According to the draft RPPs, smart warehouse technologies should improve the efficiency, accuracy, security and safety of materiel and supply handling, management, storage and distribution. “The intended outcome of the project is a 5G-enabled military Smart Warehouse that can not only enhance efficiency and safety well beyond the limits of current processes but also serve as a proving ground for testing, refining and validating emerging 5G-enabled technologies for large-scale military logistics operations,” it says.

And at Hill Air Force Base, the dynamic spectrum sharing project is intended to develop effective methodologies, including hardware, software and systems, for sharing or coexistence between airborne radar systems and 5G cellular systems. The specific focus is on the 3,100-3,450 MHz band. “The objective of this effort is to construct and operate a localized full-scale 5G mobile cellular network in order to evaluate the impact of the 5G network on airborne radar systems and the radar systems’ impact on the 5G network, employing both active and passive techniques to enable sharing or coexistence,” the announcement states.

The November RPPs were followed by two more draft RPPs focused on testing to take place at Joint Base Lewis–McChord, Washington, and Naval Base San Diego, California. Information collected for the draft proposals will help shape the final RPPs.

D’Itri emphasizes the importance of smart base and depot automation capabilities. “Two of 5G’s big benefits are that it’s really geared toward machine-to-machine, large density of devices—Internet of Things. It’s one of the underlying capabilities. Its resiliency above 4G is another one of its capabilities,” D’Itri points out. “When these things are combined, you can start having true autonomy across an entire depot or an entire area—a campus, for example. This is where you get into autonomous vehicles, unmanned aerial vehicle management, vehicle-to-vehicle communication. These are the kinds of things that the commercial industry is already exploring with 4G and soon with 5G and could be brought forward for depot automation.”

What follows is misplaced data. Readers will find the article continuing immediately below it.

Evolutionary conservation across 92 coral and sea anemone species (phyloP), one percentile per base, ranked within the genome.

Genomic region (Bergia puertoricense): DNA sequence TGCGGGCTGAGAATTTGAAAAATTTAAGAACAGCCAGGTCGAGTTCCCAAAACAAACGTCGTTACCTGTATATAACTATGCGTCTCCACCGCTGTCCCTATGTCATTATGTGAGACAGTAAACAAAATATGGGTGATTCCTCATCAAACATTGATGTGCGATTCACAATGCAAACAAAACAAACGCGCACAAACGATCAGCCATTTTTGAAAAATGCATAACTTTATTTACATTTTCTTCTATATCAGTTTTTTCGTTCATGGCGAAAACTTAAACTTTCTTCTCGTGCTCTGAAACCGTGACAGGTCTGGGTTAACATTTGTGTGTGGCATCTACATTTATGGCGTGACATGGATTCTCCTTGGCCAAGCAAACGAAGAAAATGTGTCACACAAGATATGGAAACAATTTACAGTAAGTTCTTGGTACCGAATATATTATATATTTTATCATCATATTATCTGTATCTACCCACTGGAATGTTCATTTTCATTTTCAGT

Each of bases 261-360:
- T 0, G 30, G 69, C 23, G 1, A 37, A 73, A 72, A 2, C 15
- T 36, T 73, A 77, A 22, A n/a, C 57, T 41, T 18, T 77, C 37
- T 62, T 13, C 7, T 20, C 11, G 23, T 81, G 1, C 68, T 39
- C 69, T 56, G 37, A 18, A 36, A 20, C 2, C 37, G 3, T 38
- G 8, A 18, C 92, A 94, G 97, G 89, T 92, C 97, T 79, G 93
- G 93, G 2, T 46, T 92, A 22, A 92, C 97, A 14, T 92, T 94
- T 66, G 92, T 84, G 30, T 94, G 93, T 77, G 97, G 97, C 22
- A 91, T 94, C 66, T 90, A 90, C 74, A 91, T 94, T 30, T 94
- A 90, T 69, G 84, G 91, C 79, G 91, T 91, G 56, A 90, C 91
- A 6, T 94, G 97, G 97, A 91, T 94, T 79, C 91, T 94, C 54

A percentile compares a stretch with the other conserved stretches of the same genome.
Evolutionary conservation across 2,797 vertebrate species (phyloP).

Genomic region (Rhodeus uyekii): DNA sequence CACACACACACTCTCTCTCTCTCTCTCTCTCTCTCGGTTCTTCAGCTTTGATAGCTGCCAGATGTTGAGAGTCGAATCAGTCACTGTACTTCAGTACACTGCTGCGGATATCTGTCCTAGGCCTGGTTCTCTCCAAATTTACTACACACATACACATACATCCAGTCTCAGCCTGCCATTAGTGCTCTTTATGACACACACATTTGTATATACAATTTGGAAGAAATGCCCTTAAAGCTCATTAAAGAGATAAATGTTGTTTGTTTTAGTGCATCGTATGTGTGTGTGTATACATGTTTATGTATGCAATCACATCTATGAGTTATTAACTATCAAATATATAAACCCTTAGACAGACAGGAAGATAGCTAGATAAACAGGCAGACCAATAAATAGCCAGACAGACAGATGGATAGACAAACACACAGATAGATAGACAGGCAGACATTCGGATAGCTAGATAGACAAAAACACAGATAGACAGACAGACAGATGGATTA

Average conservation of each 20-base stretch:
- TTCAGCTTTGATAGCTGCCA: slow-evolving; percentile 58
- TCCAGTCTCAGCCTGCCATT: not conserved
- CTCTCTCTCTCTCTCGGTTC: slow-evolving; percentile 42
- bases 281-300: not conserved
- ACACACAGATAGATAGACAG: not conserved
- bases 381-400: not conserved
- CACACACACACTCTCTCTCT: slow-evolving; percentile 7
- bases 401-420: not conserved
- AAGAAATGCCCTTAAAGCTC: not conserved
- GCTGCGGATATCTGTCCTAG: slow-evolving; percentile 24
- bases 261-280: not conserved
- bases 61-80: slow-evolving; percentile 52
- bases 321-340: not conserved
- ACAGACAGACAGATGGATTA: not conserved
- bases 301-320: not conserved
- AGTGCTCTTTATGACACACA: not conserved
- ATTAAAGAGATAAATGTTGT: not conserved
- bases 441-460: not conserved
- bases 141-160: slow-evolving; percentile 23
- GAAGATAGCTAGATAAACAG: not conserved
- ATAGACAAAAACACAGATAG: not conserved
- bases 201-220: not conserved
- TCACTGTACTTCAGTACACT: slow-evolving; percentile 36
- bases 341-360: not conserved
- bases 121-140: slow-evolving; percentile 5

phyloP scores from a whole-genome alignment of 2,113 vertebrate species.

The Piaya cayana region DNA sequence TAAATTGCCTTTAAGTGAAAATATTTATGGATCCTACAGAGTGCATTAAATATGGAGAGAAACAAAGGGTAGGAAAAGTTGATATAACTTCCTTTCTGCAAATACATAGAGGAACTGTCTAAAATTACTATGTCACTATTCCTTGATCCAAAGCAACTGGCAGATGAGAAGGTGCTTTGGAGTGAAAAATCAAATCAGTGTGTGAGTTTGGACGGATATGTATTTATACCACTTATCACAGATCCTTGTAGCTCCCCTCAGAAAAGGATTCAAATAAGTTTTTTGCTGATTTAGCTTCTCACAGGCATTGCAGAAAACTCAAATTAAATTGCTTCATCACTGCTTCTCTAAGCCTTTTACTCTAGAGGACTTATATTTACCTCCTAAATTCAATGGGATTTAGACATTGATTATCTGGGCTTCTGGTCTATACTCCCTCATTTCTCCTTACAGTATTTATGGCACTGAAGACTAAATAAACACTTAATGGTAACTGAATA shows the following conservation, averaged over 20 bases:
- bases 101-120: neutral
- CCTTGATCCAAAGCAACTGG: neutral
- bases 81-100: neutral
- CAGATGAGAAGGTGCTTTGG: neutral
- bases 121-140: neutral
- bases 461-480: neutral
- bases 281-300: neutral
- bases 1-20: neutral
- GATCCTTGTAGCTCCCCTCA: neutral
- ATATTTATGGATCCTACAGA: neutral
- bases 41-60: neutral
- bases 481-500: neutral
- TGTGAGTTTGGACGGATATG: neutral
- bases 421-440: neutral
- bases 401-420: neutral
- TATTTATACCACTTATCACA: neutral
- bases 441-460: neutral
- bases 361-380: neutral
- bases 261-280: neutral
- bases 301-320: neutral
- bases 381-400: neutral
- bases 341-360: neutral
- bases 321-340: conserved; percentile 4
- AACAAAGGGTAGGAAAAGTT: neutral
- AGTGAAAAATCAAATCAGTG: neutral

The military services are exploring the possibility of applying smart city technologies to military bases. For example, the Air Force is partnering with AT&T to build a smart base at Maxwell–Gunter Air Force Base, Montgomery, Alabama, that could serve as a model for others. NATO also is studying the possibility of applying smart city technologies to military installations. “We’re able to bring commercial companies that have 5G experience, smart city experience, edge computing experience, to the Department of Defense and see how we can collaborate together on their needs for smart bases and smart ports,” D’Itri offers.